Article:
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As far as I understand, (correct me if I'm wrong) one of the reasons for wanting a colony in Mars is for the possibility in the future of having a space port where rockets could leave the planet cheaply, considering the lower gravity. Now this reason doesnt seem to have any advantage over the Moon, which is closer and it has less gravity. Which are the reasons for wanting to have a colony in Mars first than in the moon? Is it because it has more water? Is it because it shows more friendly features for human life even though life outdoors right now it's impossible? Is it because we want to see if there was or even there is some primitive life form there? What is it?

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  • $\begingroup$ Could be a thing of prestige, too $\endgroup$ – John Dvorak Feb 21 '19 at 12:53
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    $\begingroup$ I'll bet the answer is going to involve politics. As in, what do people think they can get public support for. Mars has long been in the public imagination in science fiction and movies. $\endgroup$ – Wayne Conrad Feb 21 '19 at 17:05
  • $\begingroup$ There is no advantage in a "space port" anywhere except perhaps Low Earth Orbit (which may have some value for assembly/refueling) unless you can source at least fuel and possibly materials for rocket construction there. Otherwise its always cheaper to just head directly to where you are going. Mars has carbon dioxide and much more water (ice anyway) than the Moon so it looks like it will be much easier to make fuel there. $\endgroup$ – Steve Linton Feb 22 '19 at 12:25
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While I don't agree that we should have a Mars base before a Moon base, there's several compelling arguments you can make. I'm going to use Zubrin's answer on "why Mars?" In which he explains that "Mars is where the science is, Mars is where the challenge is, and Mars is where the future is".

Scientifically, we know more about the Moon than we do about Mars. Mars is also a more interesting target for science as it's highly likely that there was life on Mars at some point and it's possible that there still is. If life were discovered on Mars, it would be one of the greatest scientific discoveries in human history and definitely be a solid reason for a permanent base.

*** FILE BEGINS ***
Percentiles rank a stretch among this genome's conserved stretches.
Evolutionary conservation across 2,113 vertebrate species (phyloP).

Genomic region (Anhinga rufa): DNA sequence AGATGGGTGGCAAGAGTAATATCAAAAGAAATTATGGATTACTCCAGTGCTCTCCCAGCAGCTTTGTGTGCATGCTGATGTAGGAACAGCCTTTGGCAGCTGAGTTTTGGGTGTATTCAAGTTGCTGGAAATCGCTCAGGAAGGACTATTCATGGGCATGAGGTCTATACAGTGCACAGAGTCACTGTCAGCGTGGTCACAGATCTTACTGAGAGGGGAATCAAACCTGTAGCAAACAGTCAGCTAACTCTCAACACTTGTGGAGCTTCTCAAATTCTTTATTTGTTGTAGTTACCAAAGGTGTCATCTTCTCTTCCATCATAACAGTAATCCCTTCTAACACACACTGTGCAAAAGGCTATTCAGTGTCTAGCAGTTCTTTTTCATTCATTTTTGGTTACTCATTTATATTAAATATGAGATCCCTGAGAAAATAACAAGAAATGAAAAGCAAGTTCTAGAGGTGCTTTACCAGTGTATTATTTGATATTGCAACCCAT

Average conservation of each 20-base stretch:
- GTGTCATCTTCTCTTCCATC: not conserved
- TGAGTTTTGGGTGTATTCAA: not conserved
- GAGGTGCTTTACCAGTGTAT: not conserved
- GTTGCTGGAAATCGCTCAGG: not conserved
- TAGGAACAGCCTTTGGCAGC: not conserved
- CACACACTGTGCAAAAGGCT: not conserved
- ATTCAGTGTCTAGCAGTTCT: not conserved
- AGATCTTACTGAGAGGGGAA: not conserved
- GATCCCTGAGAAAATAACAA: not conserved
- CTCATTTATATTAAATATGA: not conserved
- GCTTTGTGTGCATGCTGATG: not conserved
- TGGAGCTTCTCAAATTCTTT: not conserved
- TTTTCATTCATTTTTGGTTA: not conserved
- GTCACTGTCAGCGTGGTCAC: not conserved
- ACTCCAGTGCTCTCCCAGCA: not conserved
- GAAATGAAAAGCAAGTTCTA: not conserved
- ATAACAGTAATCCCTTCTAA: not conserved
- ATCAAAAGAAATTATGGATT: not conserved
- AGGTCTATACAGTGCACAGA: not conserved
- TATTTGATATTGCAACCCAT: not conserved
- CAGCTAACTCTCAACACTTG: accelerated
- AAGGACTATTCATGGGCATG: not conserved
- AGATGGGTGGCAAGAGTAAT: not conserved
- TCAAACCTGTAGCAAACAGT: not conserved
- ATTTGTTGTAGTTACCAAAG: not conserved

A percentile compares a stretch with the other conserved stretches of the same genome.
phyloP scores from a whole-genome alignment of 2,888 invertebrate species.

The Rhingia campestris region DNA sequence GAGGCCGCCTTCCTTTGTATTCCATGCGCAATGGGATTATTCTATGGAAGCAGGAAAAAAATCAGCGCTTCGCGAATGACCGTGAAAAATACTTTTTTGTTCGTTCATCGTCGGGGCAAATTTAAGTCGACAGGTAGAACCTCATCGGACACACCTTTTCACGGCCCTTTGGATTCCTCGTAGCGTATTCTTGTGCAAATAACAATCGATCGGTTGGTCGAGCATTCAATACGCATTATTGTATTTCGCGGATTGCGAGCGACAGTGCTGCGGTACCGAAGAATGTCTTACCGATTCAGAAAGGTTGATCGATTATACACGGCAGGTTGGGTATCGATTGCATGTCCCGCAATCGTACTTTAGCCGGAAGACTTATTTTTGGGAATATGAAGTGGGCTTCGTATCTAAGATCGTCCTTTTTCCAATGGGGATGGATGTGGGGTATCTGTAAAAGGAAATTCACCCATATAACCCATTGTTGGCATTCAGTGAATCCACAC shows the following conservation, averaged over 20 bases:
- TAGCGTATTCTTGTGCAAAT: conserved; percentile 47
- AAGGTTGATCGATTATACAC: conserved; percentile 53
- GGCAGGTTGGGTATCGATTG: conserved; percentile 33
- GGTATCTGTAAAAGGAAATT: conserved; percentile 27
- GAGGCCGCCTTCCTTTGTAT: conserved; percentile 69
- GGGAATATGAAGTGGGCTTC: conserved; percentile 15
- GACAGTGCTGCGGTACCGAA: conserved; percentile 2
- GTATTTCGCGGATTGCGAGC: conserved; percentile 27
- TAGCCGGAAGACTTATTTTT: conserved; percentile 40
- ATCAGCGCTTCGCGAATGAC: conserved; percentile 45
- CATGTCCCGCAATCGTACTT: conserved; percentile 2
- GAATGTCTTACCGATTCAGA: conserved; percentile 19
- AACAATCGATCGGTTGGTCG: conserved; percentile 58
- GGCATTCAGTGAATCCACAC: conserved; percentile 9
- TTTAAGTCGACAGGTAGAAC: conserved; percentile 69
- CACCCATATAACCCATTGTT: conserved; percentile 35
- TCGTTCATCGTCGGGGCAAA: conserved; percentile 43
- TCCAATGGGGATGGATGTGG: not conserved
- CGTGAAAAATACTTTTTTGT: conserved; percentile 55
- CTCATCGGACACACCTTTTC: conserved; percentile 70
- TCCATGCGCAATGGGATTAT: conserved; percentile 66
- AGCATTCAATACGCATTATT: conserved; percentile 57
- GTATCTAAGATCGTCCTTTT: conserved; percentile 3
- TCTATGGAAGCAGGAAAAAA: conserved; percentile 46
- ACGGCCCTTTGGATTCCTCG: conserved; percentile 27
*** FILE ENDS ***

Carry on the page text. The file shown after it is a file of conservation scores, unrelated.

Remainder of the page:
Secondly, Mars is where the challenge is or where the prestige is. You need to remember that the Apollo program wasn't about doing science or landing people on the moon, it was about convincing the world that the USA is better than the Soviet Union. Having a Mars base or being the first nation to land people on Mars would be a great achievement for any nation, far greater than landing people on the moon again.

Finally, Mars is a prime target for future human colonization and expansion. The moon can't really be terraformed whereas Mars could (in theory) be terraformed to sustain human life on the surface without a pressure suit (but still an air supply) within a human lifetime. Also, Mars could act as a fuel deposit or manufacturing base with easy access to the asteroid belt or other outer system bodies.

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  • $\begingroup$ If SpaceX reachs Mars first than NASA, will a private company's achievements be seen as a nation's achievement? $\endgroup$ – Pablo Feb 22 '19 at 12:22
  • $\begingroup$ @Pablo it's very, very, very unlikely that SpaceX will reach Mars (with humans) without NASA but if they do, I think it would still be seen as Elon Musk's achievement primarily with the USA in a close second $\endgroup$ – Dragongeek Feb 22 '19 at 12:30
  • $\begingroup$ @Pablo Since SpaceX is an American company, cooperates with NASA, relies on NASA and flies NASA astronauts, whose achievement is it if not America's? $\endgroup$ – user35272 Apr 9 at 11:31
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Well, Mars is more Earth-like than the Moon of course. It has more than twice the Moon's surface gravity, an atmosphere (with some parts of it having a pressure at or more than the triple point of water which means liquid water can exist outside because Mars barely but still is in the habitable zone), weather, natural satellites, is more than half the size of the Earth and it's a rocky planet. If you wanna travel further beyond to the outer planets and their moons, you can use a spaceport on Mars inbetween. Nonetheless, we'll obviously have to and should establish an outpost on the Moon first. The Moon in turn has other resources. And while both the Moon and Mars have no magnetospheres, both have local magnetic fields. SpaceX probably will fly its circumlunar tourist mission (DearMoon project) before sending people to the red planet.

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  • $\begingroup$ Can you expand on why it's "obvious"? $\endgroup$ – Organic Marble Apr 9 at 12:04
  • $\begingroup$ @OrganicMarble I've expanded the case of the liquid water. I don't have to tell you why the Moon is the obvious first celestial body to go to. $\endgroup$ – user35272 Apr 9 at 12:10
  • $\begingroup$ It's not "obvious" to everyone spacenews.com/… $\endgroup$ – Organic Marble Apr 9 at 12:22
  • $\begingroup$ @OrganicMarble We must test first what effects a gravity between 0g or 1g has on humans. The longest Apollo stay on the Moon was 3 days, we need longer stays on the Moon such as a month. $\endgroup$ – user35272 Apr 9 at 12:27
  • $\begingroup$ I'm not arguing either side. I'm just saying that the existence of 2 sides means it's not "obvious". $\endgroup$ – Organic Marble Apr 9 at 12:28

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